We’re always the ones Creating ourselves and our Life Experience by the Story we begin telling about things
Our mind exists as a paradigm that forms a unified expression as a personal reality through a natural form of storytelling. As humans, we’re always in the process of telling a life story by how we talk about our past, impacting events of our life, our perceptions of other people, how we reflect on things, our reactions, and various underlying motives and personal agenda’s as behavioral dynamics that we’re naturally prone to and readily engage in. We’re always revealing our character by how we talk about things. The voice(s) in our head as our thoughts, are always talking to us about things. They’re explaining, describing, judging, making fun of, ridiculing, criticizing, complaining, correcting, or just rambling on about nothing in particular. We have the same type of thoughts over and over throughout our lifetime, and while the context of our thoughts may change as our outer circumstances change, the attitude, perspective, and theme of our thoughts remain consistent and cohesive. We may use different outer elements to tell the story, but it’s the same “type” of story. No matter what our outer circumstances or situation, we form our perception and interpretation of it as the means for experiencing it through the role we play and our own story about it.
As we go through life, we develop a certain personality and character that forms the basis of our experiences, out of which we develop our identity. Who we are in any relationship or situation, determines the role we play and how we interact to reshape everything in order to continue telling our story about things. Our story, as a cohesive outer reality is based on, or comes as the expression of our mental paradigm. Our model of the world (mind’s structure) has a self-organizing formative mechanism inherent in it that transforms the outer reality to match the inner reality. Our mind’s energetic structure is the culmination and integration of all our experiences, what we’ve been taught, beliefs, values, morals, preferences, disposition, temperament, emotional states, attitude, and so on. All of these combine to form a singular reality that expresses all of them in a congruent and harmonious fashion. Our paradigm, as a dynamic living pattern forms into a kind of genre and theme, which demonstrates our vibratory frequency or energetic essence.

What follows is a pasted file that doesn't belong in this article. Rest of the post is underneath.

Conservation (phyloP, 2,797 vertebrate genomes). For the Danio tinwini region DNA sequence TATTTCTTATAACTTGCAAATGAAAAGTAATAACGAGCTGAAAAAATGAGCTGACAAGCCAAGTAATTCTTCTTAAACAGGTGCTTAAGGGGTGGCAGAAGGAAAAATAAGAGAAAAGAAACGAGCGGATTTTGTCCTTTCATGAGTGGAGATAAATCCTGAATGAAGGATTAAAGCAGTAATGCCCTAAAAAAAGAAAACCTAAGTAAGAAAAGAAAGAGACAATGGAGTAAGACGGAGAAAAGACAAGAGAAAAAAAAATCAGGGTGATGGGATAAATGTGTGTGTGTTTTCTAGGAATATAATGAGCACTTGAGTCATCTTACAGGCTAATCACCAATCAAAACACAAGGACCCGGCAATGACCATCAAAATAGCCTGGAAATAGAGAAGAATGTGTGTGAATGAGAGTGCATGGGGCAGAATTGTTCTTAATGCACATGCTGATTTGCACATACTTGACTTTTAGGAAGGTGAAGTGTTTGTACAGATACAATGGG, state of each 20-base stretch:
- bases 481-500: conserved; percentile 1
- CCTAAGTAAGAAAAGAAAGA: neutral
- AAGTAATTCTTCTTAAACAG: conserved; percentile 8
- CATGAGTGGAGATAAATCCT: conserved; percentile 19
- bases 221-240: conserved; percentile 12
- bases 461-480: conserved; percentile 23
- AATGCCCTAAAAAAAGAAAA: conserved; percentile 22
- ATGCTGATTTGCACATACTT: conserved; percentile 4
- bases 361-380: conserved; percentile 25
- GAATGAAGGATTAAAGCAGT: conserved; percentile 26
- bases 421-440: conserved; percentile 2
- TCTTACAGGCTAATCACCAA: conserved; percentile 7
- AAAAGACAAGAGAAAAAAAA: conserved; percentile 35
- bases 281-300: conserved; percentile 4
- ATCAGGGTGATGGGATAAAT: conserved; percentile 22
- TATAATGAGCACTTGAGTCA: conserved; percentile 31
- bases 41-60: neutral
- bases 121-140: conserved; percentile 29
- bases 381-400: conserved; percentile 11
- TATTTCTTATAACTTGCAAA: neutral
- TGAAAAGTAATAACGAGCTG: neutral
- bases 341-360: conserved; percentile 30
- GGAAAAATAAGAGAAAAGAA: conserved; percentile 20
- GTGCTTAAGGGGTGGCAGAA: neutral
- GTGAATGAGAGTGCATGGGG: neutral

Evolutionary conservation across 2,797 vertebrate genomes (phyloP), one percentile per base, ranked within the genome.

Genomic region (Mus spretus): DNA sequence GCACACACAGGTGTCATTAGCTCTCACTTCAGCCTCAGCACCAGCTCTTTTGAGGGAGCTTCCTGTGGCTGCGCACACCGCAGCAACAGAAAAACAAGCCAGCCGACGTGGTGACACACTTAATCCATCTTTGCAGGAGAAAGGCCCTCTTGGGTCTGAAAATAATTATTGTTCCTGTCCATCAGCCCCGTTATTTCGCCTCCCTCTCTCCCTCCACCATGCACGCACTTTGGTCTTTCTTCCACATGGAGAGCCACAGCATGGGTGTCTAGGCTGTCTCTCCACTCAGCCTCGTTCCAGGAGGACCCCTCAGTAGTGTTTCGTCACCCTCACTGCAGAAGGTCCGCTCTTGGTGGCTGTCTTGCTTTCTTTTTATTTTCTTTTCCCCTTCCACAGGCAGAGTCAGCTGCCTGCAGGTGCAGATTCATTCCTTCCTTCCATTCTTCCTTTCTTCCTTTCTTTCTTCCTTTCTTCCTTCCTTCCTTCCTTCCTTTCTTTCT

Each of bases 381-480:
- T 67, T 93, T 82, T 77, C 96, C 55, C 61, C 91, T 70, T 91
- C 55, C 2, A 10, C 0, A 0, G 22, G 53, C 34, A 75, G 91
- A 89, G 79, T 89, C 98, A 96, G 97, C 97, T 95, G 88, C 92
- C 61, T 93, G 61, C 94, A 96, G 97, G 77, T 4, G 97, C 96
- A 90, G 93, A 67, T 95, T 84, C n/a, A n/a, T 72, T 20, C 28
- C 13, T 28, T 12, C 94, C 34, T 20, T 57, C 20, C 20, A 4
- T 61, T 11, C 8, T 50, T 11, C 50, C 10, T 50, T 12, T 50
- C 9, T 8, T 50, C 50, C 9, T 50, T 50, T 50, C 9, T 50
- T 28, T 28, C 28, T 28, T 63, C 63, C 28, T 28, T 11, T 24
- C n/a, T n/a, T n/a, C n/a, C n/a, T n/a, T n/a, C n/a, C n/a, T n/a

The best way to recognize your own story, is to learn how to move out of the experience of your story as being fully associated with it, or “in” it, and step into an objective perspective that’s dissociated, and simply “observe” it, while relinquishing all need to judge it or justify it, and instead simply witness it as if watching it play out on a movie screen in your mind. Move out of the position of being in the story as the main star or character, and see yourself as playing a role in a greater story in which you’re simply one of the characters. Always resist the tendency to explain why you feel the way you do or justify your right to be that way, and simply watch it from an unbiased perspective and a neutral attitude. As you talk and are telling someone “about you” (your past, or something someone did to you, what you’ve been through, etc.), after you tell them, simply stop and reflect for a moment and listen to what you said as if you were the other person. Then ask yourself, what does this mean about me? Who do I become because of this story?
This practice will give you insight into parts of your nature that you’re normally not fully aware of. It’ll help you to begin gaining realization around your own issues and tendencies. It’ll help you recognize how you were conditioned by your upbringing, whether you adopted the same patterns being acted out in your family dynamic, or formed patterns that came from rebelling against them and trying to be the opposite of them. In order to work consciously and intentionally with anything, we have to become aware of what’s really happening, and how we are always the ones creating our self and our life experiences by what we tell ourselves about it that gives it meaning, and we have to be willing to give up our story in order to train ourselves to begin telling a new one. By telling a new story we’ll systematically transform our character and identity. By changing our story, we take creative control of our self and our life, and use our will to reshape our mind and form a new pattern (change our vibration), and learn to express in creative new ways.
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About the author:
Dr. Linda is an expert in Spiritual Sciences and scholar of Hermetic Sciences and Ancient Wisdom traditions. She’s a professional educator and trainer for all areas of personal transformation, self-creation, mind development, and soul/spiritual evolution. She practices Integrative Medicine with a special emphasis on Psychology and Creative therapies. She conducts ongoing classes, Playshops, and Adventure Seminars, and is available for private or group training, mentoring, and speaking engagements.
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